“Type I” and “Type II” errors, names first given by Jerzy Neyman and Egon Pearson to describe rejecting a null hypothesis when it’s true and accepting one when it’s not, are too vague for stat newcomers (and in general). This is better. [via]
Type I and II errors simplified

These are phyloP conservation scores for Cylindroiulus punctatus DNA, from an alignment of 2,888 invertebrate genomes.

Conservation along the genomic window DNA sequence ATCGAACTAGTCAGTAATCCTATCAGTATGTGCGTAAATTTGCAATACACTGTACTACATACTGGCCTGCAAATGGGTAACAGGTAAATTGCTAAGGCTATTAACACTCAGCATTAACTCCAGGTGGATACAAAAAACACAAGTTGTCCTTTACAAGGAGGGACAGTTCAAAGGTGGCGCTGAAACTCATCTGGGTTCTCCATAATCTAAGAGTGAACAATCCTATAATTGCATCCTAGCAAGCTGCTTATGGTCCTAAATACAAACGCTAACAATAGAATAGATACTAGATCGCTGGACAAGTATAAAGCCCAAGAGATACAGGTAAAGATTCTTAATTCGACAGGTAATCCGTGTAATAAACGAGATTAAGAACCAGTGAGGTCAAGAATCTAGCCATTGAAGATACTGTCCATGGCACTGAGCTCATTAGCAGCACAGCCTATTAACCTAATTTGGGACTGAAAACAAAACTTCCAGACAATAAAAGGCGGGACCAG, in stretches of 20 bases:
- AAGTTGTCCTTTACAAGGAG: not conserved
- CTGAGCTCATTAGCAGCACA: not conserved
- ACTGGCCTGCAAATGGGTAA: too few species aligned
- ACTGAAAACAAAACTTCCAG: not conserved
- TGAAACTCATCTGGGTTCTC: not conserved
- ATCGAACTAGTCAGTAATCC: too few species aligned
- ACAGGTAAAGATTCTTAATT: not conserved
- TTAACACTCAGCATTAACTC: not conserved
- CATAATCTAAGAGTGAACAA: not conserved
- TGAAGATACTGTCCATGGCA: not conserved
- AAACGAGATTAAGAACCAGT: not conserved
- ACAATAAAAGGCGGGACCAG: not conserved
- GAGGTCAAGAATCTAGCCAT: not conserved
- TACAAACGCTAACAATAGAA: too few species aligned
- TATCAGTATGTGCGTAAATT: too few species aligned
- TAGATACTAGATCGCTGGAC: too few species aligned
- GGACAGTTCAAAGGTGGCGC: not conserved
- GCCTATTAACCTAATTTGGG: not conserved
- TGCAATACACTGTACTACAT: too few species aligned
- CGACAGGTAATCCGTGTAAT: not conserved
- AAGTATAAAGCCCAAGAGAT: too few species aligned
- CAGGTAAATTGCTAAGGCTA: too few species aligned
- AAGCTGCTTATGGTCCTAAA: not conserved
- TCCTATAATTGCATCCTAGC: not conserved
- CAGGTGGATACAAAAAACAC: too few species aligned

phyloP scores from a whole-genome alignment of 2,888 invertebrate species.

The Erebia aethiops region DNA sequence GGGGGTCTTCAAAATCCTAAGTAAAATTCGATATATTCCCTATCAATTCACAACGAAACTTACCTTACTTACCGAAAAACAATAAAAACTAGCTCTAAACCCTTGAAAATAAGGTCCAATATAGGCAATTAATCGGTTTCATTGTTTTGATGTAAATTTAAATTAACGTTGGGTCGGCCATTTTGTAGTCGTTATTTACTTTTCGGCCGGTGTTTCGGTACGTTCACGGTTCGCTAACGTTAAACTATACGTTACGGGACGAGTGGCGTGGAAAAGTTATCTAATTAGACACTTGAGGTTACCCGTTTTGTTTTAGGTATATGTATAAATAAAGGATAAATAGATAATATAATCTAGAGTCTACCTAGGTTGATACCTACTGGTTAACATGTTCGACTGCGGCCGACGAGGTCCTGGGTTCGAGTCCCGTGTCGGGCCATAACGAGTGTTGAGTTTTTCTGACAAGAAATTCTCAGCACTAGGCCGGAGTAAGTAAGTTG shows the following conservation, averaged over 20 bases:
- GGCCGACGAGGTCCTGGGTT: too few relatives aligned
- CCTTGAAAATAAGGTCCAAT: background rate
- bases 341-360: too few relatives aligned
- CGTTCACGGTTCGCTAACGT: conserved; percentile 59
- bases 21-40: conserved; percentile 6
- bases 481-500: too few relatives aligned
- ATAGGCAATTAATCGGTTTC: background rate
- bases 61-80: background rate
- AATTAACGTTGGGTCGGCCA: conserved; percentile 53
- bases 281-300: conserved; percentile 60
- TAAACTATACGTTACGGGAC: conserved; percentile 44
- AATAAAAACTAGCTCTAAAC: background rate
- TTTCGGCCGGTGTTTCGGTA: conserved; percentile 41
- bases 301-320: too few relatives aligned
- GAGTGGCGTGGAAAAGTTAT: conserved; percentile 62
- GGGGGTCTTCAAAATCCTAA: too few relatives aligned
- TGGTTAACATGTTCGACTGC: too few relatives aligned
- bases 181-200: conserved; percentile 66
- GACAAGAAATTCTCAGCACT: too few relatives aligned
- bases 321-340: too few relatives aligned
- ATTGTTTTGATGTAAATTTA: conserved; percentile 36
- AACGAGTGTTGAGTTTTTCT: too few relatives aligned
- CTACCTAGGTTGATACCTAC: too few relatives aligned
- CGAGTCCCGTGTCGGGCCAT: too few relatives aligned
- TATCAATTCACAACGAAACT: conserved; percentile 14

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Years You Have Left to Live, Probably
The individual data points of life are much less predictable than the average. Here’s a simulation that shows you how much time is left on the clock.
Chart of Cousins
For every family get-together I go to, it seems there are more kids running around. I know that they are related to me somehow, but what do I call them? Maybe this chart will help next time.